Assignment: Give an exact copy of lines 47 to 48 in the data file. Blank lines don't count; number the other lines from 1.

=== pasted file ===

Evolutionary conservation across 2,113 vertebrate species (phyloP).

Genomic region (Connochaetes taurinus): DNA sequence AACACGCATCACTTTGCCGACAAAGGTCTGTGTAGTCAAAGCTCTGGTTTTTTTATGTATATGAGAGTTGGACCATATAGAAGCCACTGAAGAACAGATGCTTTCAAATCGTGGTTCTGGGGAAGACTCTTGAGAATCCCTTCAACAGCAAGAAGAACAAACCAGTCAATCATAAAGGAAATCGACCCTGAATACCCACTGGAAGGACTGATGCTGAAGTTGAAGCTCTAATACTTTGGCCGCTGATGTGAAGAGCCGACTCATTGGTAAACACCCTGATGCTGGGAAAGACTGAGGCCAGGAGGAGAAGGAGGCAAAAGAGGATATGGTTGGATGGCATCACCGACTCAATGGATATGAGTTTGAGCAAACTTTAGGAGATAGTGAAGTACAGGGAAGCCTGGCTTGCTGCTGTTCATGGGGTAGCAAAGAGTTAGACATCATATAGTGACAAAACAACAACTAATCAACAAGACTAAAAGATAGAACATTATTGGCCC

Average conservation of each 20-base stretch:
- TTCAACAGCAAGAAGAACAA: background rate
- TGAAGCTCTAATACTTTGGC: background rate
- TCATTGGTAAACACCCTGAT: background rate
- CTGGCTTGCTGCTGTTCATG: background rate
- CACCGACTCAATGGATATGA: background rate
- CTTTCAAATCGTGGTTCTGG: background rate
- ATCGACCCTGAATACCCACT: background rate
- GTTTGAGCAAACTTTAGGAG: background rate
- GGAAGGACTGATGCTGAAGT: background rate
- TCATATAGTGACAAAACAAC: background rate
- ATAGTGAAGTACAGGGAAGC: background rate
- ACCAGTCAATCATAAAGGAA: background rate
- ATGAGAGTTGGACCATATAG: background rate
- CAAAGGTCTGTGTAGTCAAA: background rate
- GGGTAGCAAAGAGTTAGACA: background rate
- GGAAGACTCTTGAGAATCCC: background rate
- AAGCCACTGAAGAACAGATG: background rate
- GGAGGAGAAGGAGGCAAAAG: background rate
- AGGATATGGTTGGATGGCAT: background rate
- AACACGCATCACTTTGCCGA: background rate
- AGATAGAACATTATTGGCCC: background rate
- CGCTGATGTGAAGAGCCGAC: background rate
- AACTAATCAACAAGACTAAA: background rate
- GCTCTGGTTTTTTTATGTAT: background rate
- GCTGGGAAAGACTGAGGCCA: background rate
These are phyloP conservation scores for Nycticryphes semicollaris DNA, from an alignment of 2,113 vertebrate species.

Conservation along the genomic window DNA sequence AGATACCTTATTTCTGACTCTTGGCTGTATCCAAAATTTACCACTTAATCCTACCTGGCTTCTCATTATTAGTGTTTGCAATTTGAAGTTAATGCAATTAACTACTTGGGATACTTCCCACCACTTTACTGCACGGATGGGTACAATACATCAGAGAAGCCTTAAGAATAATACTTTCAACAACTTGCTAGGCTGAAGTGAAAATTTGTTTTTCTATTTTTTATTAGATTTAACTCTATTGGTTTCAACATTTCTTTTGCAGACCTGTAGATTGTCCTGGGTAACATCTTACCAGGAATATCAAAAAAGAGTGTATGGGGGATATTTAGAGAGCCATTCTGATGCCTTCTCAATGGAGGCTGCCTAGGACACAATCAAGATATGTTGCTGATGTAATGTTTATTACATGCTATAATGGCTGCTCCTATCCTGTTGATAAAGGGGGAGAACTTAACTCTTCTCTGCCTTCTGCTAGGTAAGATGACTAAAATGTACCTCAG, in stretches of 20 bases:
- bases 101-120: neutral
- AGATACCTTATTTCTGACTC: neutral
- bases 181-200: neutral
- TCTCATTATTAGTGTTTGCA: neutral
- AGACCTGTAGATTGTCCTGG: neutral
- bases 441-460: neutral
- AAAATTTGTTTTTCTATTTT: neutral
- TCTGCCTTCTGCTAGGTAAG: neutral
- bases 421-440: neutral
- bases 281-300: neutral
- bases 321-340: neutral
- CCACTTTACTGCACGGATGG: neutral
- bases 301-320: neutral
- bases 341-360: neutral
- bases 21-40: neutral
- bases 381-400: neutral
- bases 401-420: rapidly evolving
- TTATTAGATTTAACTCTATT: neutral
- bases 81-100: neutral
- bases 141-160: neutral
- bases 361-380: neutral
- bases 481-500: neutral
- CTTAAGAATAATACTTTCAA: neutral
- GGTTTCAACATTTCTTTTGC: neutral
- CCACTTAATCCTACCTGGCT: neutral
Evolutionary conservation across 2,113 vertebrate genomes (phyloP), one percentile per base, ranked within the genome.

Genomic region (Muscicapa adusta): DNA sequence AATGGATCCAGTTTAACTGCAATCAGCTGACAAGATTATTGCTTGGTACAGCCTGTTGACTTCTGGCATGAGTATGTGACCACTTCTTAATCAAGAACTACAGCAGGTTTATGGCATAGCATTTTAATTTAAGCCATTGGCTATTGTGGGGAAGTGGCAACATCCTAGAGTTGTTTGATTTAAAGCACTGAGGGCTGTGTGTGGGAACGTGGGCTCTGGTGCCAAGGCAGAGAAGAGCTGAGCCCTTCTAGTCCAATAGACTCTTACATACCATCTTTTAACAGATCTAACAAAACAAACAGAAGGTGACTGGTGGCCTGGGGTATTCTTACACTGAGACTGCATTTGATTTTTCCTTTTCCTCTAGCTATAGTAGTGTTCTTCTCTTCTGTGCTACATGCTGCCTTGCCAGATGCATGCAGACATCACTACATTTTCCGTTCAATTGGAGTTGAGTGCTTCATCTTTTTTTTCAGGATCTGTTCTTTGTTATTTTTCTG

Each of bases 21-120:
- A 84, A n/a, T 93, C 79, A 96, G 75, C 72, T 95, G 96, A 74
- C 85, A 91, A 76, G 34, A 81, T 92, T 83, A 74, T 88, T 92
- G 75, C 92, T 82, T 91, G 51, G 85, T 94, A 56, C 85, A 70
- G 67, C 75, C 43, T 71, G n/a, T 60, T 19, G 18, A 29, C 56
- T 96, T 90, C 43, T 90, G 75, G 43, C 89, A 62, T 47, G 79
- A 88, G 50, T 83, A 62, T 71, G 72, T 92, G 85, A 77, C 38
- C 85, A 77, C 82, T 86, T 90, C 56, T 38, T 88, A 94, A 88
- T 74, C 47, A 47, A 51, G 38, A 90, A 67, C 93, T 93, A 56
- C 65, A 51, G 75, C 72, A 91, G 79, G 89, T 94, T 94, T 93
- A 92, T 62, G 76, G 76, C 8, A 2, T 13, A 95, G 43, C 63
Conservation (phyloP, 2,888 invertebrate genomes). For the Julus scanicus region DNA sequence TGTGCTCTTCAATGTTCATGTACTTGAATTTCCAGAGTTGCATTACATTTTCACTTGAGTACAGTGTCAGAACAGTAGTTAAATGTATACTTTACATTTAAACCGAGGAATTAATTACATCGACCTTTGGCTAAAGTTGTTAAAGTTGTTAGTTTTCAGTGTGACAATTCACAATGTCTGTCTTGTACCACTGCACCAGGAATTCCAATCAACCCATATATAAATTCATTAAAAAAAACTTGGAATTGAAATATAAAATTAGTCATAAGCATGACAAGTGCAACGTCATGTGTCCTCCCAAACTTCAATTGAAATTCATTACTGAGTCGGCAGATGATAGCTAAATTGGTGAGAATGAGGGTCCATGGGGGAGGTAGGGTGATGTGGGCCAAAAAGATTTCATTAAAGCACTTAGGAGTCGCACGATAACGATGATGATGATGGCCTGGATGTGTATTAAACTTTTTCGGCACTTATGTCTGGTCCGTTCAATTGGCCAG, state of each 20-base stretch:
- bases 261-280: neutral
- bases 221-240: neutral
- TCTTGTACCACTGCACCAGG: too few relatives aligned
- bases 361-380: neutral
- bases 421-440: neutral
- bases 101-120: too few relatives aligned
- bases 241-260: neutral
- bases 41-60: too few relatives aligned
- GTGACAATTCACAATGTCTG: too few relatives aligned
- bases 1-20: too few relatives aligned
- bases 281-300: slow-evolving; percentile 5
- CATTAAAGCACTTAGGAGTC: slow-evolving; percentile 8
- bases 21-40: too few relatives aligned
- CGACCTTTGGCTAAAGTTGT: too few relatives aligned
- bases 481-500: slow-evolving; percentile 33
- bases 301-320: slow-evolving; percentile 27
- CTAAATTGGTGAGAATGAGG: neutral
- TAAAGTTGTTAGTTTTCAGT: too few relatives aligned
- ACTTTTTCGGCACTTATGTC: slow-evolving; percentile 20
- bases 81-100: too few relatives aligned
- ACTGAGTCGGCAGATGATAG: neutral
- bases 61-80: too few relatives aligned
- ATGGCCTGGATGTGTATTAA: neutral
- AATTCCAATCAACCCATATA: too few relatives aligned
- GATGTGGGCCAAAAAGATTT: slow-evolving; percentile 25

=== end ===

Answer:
- bases 401-420: rapidly evolving
- TTATTAGATTTAACTCTATT: neutral